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Published: 2005/06/30
by Dan Alford

Steve Kimock Band, B.B. King’s, NYC- 6/11

Hot. Days of humidity and abusive sun pooling in the city canyons and leaking down the circular staircase to the main room at B.B. King's, where the Steve Kimock Band took the stage for a night of wonderful musical explorations and relative rarities. The opening "Eudemon" fell on eager ears, although throughout the night chattiness increased. Steve played scorching leads right out of the gate, as he moved to a slide and carried the music into a small, quiet place. With "Dr. Zaius" the group firmly established the tone for the evening: weighty, if not quite heavy, and foggy. As the band chopped into the first bridge, with its Trane-like steps, Steve popped a string. Mid-song, drummer Rodney Holmes roared up with a rapid fire drum solo finished by a wicked snatch from guitarist Mitch Stein matched by Steve. While not groundbreaking, this was not the average version.

By the first notes of "Baby, Baby," not a common sight on set lists, it was clear the band was on. Twice Steve's racing leads brought the music low, only to slowly cultivate another speedy solo. In the second open area, bassist Leo Traversa built a sleek new groove on which Mitch unleashed a crazed barrage of stacked ideas, and at the very last moment, Steve reappeared to spin in his cohort's vapor trail.

If not for the following exceedingly rare version of "Green," "Baby, Baby" would have been the highlight of the set. As it was, the core was a fine suite of the pair, with the second segueing into "Bronx Experiment." At the outset, "Green," a vaguely Irish piece, was bigger, almost an anthem. It was quickly coated in beauteous cascades of notes. The night sky opened and sent minds wandering. At some point the composition reestablished itself, and just as quickly, with a roll from Rodney and a staggered line from Steve, we were back into the deep, protean space- a voyage of only a few seconds, and worth the night.

Swollen drums introduced an awe-some, darkly mystical "Bronx Experiment." Leo was playing a set of widely spaced, deep-bottomed notes that seemed to work on a whole other level as the guitars whirled and whipped. It was breathtaking but sinister- breath thieving- and the longest journey of the night.

The set was capped with another in a long line of devastating New York "Tongue and Grooves" that traces back years now. As a fine complement, the second set opened with "Ice Cream," which was composed in the Big Apple. As was so often the case throughout the show, Steve brought the music down to a quiet, but decidedly indelicate space. The whole rhythm section held steady, but Steve was toying in the outer regions, pushing the music to wild heights. "Many Rivers" followed, played beautifully on his cream-colored Strat until Steve popped another string- the ensuing switch to steel was a bit too pronounced and uncomfortable.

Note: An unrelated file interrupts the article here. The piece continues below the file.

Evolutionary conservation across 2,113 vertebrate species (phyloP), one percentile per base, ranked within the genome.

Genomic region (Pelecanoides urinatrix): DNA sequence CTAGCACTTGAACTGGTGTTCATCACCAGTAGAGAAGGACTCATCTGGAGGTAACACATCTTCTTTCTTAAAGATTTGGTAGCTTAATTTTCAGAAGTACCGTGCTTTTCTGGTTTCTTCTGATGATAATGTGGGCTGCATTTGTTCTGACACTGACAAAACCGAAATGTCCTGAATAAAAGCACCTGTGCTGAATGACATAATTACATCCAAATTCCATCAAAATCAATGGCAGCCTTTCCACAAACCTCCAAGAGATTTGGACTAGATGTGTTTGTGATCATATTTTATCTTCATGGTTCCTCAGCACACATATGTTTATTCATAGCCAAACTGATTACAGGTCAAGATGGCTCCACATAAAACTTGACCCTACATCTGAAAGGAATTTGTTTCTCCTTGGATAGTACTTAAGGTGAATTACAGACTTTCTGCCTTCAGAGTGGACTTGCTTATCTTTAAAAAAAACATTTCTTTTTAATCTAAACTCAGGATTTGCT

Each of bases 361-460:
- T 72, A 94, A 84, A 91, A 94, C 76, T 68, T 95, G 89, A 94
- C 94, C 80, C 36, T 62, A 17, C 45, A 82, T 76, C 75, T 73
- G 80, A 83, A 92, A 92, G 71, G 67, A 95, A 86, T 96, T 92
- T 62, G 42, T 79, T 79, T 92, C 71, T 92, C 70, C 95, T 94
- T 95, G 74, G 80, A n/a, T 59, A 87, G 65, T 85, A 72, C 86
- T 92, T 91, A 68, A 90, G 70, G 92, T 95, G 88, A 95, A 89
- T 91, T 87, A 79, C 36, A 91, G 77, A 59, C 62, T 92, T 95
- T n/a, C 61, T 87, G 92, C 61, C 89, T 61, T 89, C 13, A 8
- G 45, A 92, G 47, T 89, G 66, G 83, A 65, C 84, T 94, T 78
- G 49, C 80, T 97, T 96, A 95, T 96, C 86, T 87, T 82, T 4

Another drum solo, this one vicious, evil, led to yet another rarity, "Moon People." It was somehow comforting to hear again, despite its bombastic tendencies and power chords- Mitch's assault on the lunar landscape has long been one of my favorite solos. The central freak out, however, was refocused around Rodney- less crazy and more an exercise in alien logic.

The fourth treat of the night featured Rodney and Mitch adding vocals, and doing a nice job of it too, to a cover of "Message in a Bottle." While the show closed with a respectable "Samba," at twenty-one minutes, the song seemed very breezy, like the afterglow of such a night of music. Instead, the preceding "5 B4 Funk" capped off the innovation- it was neither long nor particularly psychedelic, but shaded red with a very cool, raw final improv where the band worked out a theme based on the second half of the bridge- very nicely done.

The final treat of the night, the one that sent a satisfied crowd into the bustling, bright as day Times Square midnight, was an "Avalon" encore. "No requests, no encores" has often been SKB's motto, but with the recent all-request, no repeats run, why not an encore? Why not that especially uplifting ride to end the show?

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